There were no acronyms or (intentional) anagrams in the article, just a bunch of initialisms.

  • by Anonymous Coward on Monday March 20, 2006 @11:06PM (#14961693)
    LynuxWork's press releases are much more impressive than what they actually deliver. My company is trying to use their 178 OS for one of our products. The current version of the 178 OS does not have Linux ABI compatibility. It doesn't even use ELF binaries, it only runs XCOFF, which hasn't been supported by GCC for years. We're stuck with GnuPro 2.95, and are having lots of performance problems. When they gave us the first delivery, they didn't have the cache enabled! The compiler also didn't align floats properly, resulting in a interrupt and a software routine being called to realign operands for many floating point operations, which brought everything to a crawl. We still have lots of unresolved performance issues.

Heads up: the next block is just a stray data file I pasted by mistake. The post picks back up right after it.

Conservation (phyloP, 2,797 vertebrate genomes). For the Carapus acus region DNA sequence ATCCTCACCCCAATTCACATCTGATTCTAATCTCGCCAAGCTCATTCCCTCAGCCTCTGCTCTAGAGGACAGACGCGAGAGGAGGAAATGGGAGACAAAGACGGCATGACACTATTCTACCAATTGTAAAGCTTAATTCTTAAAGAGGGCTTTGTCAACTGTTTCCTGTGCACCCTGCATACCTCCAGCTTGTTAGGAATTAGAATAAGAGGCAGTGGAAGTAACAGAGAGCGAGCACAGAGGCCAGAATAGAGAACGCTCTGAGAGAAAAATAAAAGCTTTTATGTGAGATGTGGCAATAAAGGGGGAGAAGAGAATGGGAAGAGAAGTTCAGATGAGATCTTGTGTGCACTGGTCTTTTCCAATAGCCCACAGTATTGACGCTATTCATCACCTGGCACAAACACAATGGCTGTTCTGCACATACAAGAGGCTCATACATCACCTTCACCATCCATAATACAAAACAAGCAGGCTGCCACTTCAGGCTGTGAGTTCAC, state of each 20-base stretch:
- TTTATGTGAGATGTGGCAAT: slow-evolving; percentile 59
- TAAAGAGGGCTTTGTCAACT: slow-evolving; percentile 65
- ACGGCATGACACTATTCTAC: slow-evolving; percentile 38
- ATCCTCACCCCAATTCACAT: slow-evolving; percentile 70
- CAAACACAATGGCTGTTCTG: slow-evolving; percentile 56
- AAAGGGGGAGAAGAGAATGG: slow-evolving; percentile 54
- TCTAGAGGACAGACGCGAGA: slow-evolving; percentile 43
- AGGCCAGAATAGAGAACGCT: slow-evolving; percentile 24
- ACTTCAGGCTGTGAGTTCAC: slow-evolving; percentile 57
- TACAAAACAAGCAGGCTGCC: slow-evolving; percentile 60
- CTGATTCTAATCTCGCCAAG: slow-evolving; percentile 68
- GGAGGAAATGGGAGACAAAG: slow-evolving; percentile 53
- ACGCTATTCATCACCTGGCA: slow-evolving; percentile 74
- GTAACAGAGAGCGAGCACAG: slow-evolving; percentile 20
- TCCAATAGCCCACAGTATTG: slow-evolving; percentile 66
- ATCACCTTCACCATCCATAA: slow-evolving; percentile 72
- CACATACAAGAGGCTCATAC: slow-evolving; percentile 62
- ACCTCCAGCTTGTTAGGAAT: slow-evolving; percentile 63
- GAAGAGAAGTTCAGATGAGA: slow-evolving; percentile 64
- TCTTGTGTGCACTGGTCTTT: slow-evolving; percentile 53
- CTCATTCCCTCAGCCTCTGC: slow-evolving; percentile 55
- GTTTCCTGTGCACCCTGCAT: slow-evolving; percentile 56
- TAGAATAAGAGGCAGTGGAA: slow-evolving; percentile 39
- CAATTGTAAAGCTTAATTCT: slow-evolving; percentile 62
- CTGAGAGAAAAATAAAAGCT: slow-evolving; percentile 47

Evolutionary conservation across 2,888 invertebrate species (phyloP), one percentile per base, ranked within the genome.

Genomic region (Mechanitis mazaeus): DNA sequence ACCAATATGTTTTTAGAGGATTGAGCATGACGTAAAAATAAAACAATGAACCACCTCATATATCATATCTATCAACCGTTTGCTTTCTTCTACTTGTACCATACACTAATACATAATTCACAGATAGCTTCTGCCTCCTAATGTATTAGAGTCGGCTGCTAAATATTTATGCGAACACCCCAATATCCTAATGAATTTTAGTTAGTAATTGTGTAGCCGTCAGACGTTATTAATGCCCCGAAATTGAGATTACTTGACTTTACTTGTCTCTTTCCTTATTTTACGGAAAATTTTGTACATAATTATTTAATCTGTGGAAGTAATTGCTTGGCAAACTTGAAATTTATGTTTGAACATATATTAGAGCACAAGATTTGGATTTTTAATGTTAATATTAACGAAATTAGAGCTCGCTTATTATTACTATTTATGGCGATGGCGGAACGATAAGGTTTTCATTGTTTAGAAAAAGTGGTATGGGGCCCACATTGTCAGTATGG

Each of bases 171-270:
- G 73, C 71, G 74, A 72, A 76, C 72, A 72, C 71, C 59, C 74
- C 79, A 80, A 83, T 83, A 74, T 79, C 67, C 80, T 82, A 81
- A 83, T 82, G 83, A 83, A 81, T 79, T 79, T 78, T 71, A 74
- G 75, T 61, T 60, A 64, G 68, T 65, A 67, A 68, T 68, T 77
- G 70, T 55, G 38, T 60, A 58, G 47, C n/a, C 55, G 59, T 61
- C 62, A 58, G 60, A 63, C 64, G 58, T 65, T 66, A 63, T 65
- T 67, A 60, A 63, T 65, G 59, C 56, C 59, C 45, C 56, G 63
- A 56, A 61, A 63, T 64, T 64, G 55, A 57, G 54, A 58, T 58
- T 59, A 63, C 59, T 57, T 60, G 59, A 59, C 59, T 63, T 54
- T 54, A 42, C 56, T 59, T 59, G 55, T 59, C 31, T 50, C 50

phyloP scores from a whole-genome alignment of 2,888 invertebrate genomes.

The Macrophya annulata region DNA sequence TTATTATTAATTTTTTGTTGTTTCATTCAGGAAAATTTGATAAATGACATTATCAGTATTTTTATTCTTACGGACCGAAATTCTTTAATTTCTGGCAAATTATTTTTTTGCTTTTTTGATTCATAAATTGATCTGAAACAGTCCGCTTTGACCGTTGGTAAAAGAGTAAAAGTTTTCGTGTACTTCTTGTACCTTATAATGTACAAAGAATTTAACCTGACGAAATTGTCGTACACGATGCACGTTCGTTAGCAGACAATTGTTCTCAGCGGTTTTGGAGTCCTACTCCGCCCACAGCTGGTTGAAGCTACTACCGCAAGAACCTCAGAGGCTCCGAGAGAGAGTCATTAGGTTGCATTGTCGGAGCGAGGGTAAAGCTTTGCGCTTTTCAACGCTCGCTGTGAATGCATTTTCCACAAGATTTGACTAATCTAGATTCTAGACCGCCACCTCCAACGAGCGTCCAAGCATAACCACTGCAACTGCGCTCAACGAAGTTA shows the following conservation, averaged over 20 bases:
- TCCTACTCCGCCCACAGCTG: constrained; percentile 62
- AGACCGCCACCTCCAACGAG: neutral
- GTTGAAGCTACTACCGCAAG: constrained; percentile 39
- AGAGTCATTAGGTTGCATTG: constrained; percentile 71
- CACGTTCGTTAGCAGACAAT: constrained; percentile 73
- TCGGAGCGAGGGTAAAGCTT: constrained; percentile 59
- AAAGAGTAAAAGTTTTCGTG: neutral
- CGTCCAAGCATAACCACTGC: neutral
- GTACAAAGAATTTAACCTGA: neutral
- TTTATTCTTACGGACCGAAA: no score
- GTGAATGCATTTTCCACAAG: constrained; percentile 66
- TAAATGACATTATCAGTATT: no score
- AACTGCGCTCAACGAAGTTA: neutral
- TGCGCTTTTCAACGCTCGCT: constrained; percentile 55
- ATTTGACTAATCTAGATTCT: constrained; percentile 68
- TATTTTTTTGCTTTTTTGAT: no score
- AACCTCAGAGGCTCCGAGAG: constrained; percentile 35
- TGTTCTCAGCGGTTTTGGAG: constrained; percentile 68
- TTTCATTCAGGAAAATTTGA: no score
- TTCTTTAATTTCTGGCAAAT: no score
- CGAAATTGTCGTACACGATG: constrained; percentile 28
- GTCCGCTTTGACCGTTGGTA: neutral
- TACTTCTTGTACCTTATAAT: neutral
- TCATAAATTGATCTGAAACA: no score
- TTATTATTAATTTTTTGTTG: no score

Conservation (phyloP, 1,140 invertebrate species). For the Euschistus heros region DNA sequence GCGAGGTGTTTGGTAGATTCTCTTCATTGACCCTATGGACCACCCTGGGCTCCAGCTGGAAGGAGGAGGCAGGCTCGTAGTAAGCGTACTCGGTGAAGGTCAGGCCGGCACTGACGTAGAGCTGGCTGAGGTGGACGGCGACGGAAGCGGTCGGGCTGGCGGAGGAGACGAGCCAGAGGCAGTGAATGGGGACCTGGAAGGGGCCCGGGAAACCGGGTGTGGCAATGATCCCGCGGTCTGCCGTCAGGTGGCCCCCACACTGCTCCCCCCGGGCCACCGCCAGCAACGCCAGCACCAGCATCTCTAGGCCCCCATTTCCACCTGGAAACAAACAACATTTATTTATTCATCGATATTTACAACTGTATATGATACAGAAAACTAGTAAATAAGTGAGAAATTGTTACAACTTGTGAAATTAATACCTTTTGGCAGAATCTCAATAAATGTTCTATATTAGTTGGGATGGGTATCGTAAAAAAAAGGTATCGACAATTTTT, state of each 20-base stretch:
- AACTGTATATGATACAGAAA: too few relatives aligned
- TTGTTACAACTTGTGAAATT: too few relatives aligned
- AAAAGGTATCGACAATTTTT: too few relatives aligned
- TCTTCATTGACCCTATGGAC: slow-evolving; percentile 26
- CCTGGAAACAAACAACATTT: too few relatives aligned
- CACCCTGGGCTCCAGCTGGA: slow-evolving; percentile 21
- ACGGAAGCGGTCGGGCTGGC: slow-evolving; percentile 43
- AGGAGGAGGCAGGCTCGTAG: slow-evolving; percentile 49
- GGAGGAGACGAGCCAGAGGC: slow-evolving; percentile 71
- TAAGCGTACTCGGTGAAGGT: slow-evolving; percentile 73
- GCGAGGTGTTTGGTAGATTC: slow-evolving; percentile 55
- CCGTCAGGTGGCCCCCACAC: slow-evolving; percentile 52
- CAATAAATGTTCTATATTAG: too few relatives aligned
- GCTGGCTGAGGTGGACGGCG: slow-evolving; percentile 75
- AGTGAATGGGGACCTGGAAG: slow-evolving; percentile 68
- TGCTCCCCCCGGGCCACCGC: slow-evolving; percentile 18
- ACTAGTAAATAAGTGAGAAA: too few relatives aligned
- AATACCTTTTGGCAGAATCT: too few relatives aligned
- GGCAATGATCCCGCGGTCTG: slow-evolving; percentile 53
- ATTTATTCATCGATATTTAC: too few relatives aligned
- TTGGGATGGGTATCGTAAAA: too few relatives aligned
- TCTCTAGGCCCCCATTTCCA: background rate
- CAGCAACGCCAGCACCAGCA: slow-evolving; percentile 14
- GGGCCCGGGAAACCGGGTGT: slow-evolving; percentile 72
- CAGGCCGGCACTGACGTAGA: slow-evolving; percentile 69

The ARINC-653 features are (IMO) poorly implemented. Misconfiguration of 653 interfaces results in the processor resetting, without any meaningful error message, or indication of what the problem may be. A single process crashing in one partition can crash all the processes in that partition, or even the whole OS. We can't get the OS to produce core dumps or stack tracebacks, and are reduced to debugging with printfs.

    Don't get me wrong, this OS may be great when all the bugs are worked out. I just wish we weren't using it until then. I'm sure by the time they give it to Boeing, they'll have all the problems we are fighting with straightened out. If you decide to use LynxOS-178, think carefully, you won't be getting a simple turn-key OS, at least not any time soon.
  • by Ungrounded Lightning ( 62228 ) on Monday March 20, 2006 @11:21PM (#14961735) Journal